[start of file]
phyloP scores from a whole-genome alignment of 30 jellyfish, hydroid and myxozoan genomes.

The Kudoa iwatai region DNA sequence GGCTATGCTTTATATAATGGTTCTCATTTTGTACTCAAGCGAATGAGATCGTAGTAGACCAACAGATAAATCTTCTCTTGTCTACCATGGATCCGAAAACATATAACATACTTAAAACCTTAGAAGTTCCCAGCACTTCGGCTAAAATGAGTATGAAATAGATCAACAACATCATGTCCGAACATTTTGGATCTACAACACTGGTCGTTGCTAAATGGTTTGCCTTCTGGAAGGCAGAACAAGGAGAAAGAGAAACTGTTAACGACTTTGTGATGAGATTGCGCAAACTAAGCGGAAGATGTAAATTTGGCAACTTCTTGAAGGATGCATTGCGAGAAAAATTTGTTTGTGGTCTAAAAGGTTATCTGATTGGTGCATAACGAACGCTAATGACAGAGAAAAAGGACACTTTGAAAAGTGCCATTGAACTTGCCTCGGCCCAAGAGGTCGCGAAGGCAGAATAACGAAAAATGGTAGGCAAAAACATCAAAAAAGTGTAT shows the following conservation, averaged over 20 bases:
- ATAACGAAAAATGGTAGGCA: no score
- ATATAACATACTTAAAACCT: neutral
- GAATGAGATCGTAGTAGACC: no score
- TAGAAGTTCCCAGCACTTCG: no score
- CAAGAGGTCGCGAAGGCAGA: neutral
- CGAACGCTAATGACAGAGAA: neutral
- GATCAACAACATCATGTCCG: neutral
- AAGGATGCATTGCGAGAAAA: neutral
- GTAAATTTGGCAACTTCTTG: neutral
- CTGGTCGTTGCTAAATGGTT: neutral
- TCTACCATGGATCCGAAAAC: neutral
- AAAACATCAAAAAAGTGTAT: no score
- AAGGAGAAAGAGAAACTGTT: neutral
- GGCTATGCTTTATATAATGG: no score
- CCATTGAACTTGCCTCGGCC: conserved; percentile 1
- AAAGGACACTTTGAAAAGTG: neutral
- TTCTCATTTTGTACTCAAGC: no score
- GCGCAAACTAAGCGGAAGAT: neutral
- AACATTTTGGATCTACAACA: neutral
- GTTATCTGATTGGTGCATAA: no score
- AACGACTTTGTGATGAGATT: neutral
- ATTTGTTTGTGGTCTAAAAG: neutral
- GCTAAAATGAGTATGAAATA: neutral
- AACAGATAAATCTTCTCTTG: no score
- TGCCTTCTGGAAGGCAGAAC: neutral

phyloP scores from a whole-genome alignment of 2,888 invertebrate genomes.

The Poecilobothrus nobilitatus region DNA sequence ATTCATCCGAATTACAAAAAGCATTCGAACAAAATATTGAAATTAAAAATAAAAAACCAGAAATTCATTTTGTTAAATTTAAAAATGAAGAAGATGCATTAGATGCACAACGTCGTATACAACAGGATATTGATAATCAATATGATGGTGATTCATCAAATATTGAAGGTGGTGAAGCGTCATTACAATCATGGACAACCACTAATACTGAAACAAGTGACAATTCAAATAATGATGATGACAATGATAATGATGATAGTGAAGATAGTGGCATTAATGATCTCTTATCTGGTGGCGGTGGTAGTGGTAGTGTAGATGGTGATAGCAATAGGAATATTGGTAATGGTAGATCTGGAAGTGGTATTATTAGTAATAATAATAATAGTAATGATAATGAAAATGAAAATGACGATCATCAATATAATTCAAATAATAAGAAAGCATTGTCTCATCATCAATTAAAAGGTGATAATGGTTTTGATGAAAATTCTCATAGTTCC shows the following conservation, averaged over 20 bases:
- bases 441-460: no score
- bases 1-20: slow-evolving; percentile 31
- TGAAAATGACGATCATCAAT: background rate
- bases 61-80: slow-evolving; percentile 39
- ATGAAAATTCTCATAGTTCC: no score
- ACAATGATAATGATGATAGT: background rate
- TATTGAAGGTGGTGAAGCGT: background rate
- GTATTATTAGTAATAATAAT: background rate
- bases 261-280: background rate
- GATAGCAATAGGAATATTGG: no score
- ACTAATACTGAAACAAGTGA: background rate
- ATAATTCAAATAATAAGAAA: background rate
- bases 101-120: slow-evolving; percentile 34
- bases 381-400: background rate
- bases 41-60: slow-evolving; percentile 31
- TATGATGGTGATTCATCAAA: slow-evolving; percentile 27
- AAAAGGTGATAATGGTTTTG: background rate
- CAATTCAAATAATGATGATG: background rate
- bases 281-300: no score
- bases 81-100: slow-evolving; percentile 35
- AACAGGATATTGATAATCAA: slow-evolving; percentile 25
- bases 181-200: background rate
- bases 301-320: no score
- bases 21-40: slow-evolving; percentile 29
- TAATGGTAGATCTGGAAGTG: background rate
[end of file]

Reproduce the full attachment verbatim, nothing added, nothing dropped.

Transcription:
phyloP scores from a whole-genome alignment of 30 jellyfish, hydroid and myxozoan genomes.

The Kudoa iwatai region DNA sequence GGCTATGCTTTATATAATGGTTCTCATTTTGTACTCAAGCGAATGAGATCGTAGTAGACCAACAGATAAATCTTCTCTTGTCTACCATGGATCCGAAAACATATAACATACTTAAAACCTTAGAAGTTCCCAGCACTTCGGCTAAAATGAGTATGAAATAGATCAACAACATCATGTCCGAACATTTTGGATCTACAACACTGGTCGTTGCTAAATGGTTTGCCTTCTGGAAGGCAGAACAAGGAGAAAGAGAAACTGTTAACGACTTTGTGATGAGATTGCGCAAACTAAGCGGAAGATGTAAATTTGGCAACTTCTTGAAGGATGCATTGCGAGAAAAATTTGTTTGTGGTCTAAAAGGTTATCTGATTGGTGCATAACGAACGCTAATGACAGAGAAAAAGGACACTTTGAAAAGTGCCATTGAACTTGCCTCGGCCCAAGAGGTCGCGAAGGCAGAATAACGAAAAATGGTAGGCAAAAACATCAAAAAAGTGTAT shows the following conservation, averaged over 20 bases:
- ATAACGAAAAATGGTAGGCA: no score
- ATATAACATACTTAAAACCT: neutral
- GAATGAGATCGTAGTAGACC: no score
- TAGAAGTTCCCAGCACTTCG: no score
- CAAGAGGTCGCGAAGGCAGA: neutral
- CGAACGCTAATGACAGAGAA: neutral
- GATCAACAACATCATGTCCG: neutral
- AAGGATGCATTGCGAGAAAA: neutral
- GTAAATTTGGCAACTTCTTG: neutral
- CTGGTCGTTGCTAAATGGTT: neutral
- TCTACCATGGATCCGAAAAC: neutral
- AAAACATCAAAAAAGTGTAT: no score
- AAGGAGAAAGAGAAACTGTT: neutral
- GGCTATGCTTTATATAATGG: no score
- CCATTGAACTTGCCTCGGCC: conserved; percentile 1
- AAAGGACACTTTGAAAAGTG: neutral
- TTCTCATTTTGTACTCAAGC: no score
- GCGCAAACTAAGCGGAAGAT: neutral
- AACATTTTGGATCTACAACA: neutral
- GTTATCTGATTGGTGCATAA: no score
- AACGACTTTGTGATGAGATT: neutral
- ATTTGTTTGTGGTCTAAAAG: neutral
- GCTAAAATGAGTATGAAATA: neutral
- AACAGATAAATCTTCTCTTG: no score
- TGCCTTCTGGAAGGCAGAAC: neutral

phyloP scores from a whole-genome alignment of 2,888 invertebrate genomes.

The Poecilobothrus nobilitatus region DNA sequence ATTCATCCGAATTACAAAAAGCATTCGAACAAAATATTGAAATTAAAAATAAAAAACCAGAAATTCATTTTGTTAAATTTAAAAATGAAGAAGATGCATTAGATGCACAACGTCGTATACAACAGGATATTGATAATCAATATGATGGTGATTCATCAAATATTGAAGGTGGTGAAGCGTCATTACAATCATGGACAACCACTAATACTGAAACAAGTGACAATTCAAATAATGATGATGACAATGATAATGATGATAGTGAAGATAGTGGCATTAATGATCTCTTATCTGGTGGCGGTGGTAGTGGTAGTGTAGATGGTGATAGCAATAGGAATATTGGTAATGGTAGATCTGGAAGTGGTATTATTAGTAATAATAATAATAGTAATGATAATGAAAATGAAAATGACGATCATCAATATAATTCAAATAATAAGAAAGCATTGTCTCATCATCAATTAAAAGGTGATAATGGTTTTGATGAAAATTCTCATAGTTCC shows the following conservation, averaged over 20 bases:
- bases 441-460: no score
- bases 1-20: slow-evolving; percentile 31
- TGAAAATGACGATCATCAAT: background rate
- bases 61-80: slow-evolving; percentile 39
- ATGAAAATTCTCATAGTTCC: no score
- ACAATGATAATGATGATAGT: background rate
- TATTGAAGGTGGTGAAGCGT: background rate
- GTATTATTAGTAATAATAAT: background rate
- bases 261-280: background rate
- GATAGCAATAGGAATATTGG: no score
- ACTAATACTGAAACAAGTGA: background rate
- ATAATTCAAATAATAAGAAA: background rate
- bases 101-120: slow-evolving; percentile 34
- bases 381-400: background rate
- bases 41-60: slow-evolving; percentile 31
- TATGATGGTGATTCATCAAA: slow-evolving; percentile 27
- AAAAGGTGATAATGGTTTTG: background rate
- CAATTCAAATAATGATGATG: background rate
- bases 281-300: no score
- bases 81-100: slow-evolving; percentile 35
- AACAGGATATTGATAATCAA: slow-evolving; percentile 25
- bases 181-200: background rate
- bases 301-320: no score
- bases 21-40: slow-evolving; percentile 29
- TAATGGTAGATCTGGAAGTG: background rate